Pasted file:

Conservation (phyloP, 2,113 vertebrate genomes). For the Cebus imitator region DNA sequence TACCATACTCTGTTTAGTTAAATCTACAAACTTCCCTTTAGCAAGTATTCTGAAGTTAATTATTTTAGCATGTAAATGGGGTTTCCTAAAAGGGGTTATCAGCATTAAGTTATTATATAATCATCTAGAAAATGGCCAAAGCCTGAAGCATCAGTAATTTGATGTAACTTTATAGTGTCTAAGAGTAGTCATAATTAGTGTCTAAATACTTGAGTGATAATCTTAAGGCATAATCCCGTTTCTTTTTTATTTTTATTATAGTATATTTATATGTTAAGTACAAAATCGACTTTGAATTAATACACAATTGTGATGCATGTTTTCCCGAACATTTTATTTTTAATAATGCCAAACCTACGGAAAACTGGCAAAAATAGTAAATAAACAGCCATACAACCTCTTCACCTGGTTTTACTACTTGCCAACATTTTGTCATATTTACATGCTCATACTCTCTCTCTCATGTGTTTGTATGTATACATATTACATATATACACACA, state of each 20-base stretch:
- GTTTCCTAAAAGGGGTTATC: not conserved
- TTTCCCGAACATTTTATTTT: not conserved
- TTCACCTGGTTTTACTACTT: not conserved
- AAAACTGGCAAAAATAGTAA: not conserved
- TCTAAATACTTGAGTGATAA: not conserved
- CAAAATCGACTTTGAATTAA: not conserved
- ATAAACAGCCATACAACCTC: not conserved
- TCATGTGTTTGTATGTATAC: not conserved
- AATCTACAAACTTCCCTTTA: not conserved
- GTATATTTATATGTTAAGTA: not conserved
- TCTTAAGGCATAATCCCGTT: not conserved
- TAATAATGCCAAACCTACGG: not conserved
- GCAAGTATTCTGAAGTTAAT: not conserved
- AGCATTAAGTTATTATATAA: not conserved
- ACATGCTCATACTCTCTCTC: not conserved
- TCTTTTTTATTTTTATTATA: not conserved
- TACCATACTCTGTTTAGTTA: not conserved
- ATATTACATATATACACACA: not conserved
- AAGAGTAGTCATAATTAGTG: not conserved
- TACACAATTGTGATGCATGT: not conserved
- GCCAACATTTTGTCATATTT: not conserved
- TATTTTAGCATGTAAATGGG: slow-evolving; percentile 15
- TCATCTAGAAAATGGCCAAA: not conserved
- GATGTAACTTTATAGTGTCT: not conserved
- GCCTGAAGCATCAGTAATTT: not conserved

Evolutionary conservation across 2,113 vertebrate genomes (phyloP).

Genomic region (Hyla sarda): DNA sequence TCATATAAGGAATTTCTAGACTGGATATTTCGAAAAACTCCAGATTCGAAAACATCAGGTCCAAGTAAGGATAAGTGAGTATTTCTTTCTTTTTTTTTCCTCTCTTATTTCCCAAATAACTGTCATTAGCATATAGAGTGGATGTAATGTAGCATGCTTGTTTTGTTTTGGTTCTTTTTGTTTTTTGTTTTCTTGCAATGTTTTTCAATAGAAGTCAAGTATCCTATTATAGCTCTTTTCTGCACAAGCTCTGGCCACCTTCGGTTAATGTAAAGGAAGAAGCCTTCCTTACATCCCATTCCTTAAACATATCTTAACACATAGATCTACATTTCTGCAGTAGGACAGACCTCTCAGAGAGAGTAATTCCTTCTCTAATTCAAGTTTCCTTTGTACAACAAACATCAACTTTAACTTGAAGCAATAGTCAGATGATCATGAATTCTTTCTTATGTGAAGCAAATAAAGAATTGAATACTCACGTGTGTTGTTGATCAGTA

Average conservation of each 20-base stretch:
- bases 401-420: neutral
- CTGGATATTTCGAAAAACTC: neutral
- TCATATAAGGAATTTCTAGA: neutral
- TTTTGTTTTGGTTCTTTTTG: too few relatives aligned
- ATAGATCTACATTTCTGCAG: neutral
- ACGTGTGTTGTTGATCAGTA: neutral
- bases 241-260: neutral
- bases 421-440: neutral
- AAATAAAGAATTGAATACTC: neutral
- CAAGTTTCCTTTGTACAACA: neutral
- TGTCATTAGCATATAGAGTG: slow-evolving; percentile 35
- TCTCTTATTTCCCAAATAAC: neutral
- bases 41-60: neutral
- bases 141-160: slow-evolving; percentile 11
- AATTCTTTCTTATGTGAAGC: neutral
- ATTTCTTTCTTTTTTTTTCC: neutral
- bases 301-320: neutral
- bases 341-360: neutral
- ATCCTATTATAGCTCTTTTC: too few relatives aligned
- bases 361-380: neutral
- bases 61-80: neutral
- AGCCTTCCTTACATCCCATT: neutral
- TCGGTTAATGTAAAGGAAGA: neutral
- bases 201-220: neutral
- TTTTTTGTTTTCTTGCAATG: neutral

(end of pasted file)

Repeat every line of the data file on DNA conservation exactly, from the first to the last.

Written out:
Conservation (phyloP, 2,113 vertebrate genomes). For the Cebus imitator region DNA sequence TACCATACTCTGTTTAGTTAAATCTACAAACTTCCCTTTAGCAAGTATTCTGAAGTTAATTATTTTAGCATGTAAATGGGGTTTCCTAAAAGGGGTTATCAGCATTAAGTTATTATATAATCATCTAGAAAATGGCCAAAGCCTGAAGCATCAGTAATTTGATGTAACTTTATAGTGTCTAAGAGTAGTCATAATTAGTGTCTAAATACTTGAGTGATAATCTTAAGGCATAATCCCGTTTCTTTTTTATTTTTATTATAGTATATTTATATGTTAAGTACAAAATCGACTTTGAATTAATACACAATTGTGATGCATGTTTTCCCGAACATTTTATTTTTAATAATGCCAAACCTACGGAAAACTGGCAAAAATAGTAAATAAACAGCCATACAACCTCTTCACCTGGTTTTACTACTTGCCAACATTTTGTCATATTTACATGCTCATACTCTCTCTCTCATGTGTTTGTATGTATACATATTACATATATACACACA, state of each 20-base stretch:
- GTTTCCTAAAAGGGGTTATC: not conserved
- TTTCCCGAACATTTTATTTT: not conserved
- TTCACCTGGTTTTACTACTT: not conserved
- AAAACTGGCAAAAATAGTAA: not conserved
- TCTAAATACTTGAGTGATAA: not conserved
- CAAAATCGACTTTGAATTAA: not conserved
- ATAAACAGCCATACAACCTC: not conserved
- TCATGTGTTTGTATGTATAC: not conserved
- AATCTACAAACTTCCCTTTA: not conserved
- GTATATTTATATGTTAAGTA: not conserved
- TCTTAAGGCATAATCCCGTT: not conserved
- TAATAATGCCAAACCTACGG: not conserved
- GCAAGTATTCTGAAGTTAAT: not conserved
- AGCATTAAGTTATTATATAA: not conserved
- ACATGCTCATACTCTCTCTC: not conserved
- TCTTTTTTATTTTTATTATA: not conserved
- TACCATACTCTGTTTAGTTA: not conserved
- ATATTACATATATACACACA: not conserved
- AAGAGTAGTCATAATTAGTG: not conserved
- TACACAATTGTGATGCATGT: not conserved
- GCCAACATTTTGTCATATTT: not conserved
- TATTTTAGCATGTAAATGGG: slow-evolving; percentile 15
- TCATCTAGAAAATGGCCAAA: not conserved
- GATGTAACTTTATAGTGTCT: not conserved
- GCCTGAAGCATCAGTAATTT: not conserved

Evolutionary conservation across 2,113 vertebrate genomes (phyloP).

Genomic region (Hyla sarda): DNA sequence TCATATAAGGAATTTCTAGACTGGATATTTCGAAAAACTCCAGATTCGAAAACATCAGGTCCAAGTAAGGATAAGTGAGTATTTCTTTCTTTTTTTTTCCTCTCTTATTTCCCAAATAACTGTCATTAGCATATAGAGTGGATGTAATGTAGCATGCTTGTTTTGTTTTGGTTCTTTTTGTTTTTTGTTTTCTTGCAATGTTTTTCAATAGAAGTCAAGTATCCTATTATAGCTCTTTTCTGCACAAGCTCTGGCCACCTTCGGTTAATGTAAAGGAAGAAGCCTTCCTTACATCCCATTCCTTAAACATATCTTAACACATAGATCTACATTTCTGCAGTAGGACAGACCTCTCAGAGAGAGTAATTCCTTCTCTAATTCAAGTTTCCTTTGTACAACAAACATCAACTTTAACTTGAAGCAATAGTCAGATGATCATGAATTCTTTCTTATGTGAAGCAAATAAAGAATTGAATACTCACGTGTGTTGTTGATCAGTA

Average conservation of each 20-base stretch:
- bases 401-420: neutral
- CTGGATATTTCGAAAAACTC: neutral
- TCATATAAGGAATTTCTAGA: neutral
- TTTTGTTTTGGTTCTTTTTG: too few relatives aligned
- ATAGATCTACATTTCTGCAG: neutral
- ACGTGTGTTGTTGATCAGTA: neutral
- bases 241-260: neutral
- bases 421-440: neutral
- AAATAAAGAATTGAATACTC: neutral
- CAAGTTTCCTTTGTACAACA: neutral
- TGTCATTAGCATATAGAGTG: slow-evolving; percentile 35
- TCTCTTATTTCCCAAATAAC: neutral
- bases 41-60: neutral
- bases 141-160: slow-evolving; percentile 11
- AATTCTTTCTTATGTGAAGC: neutral
- ATTTCTTTCTTTTTTTTTCC: neutral
- bases 301-320: neutral
- bases 341-360: neutral
- ATCCTATTATAGCTCTTTTC: too few relatives aligned
- bases 361-380: neutral
- bases 61-80: neutral
- AGCCTTCCTTACATCCCATT: neutral
- TCGGTTAATGTAAAGGAAGA: neutral
- bases 201-220: neutral
- TTTTTTGTTTTCTTGCAATG: neutral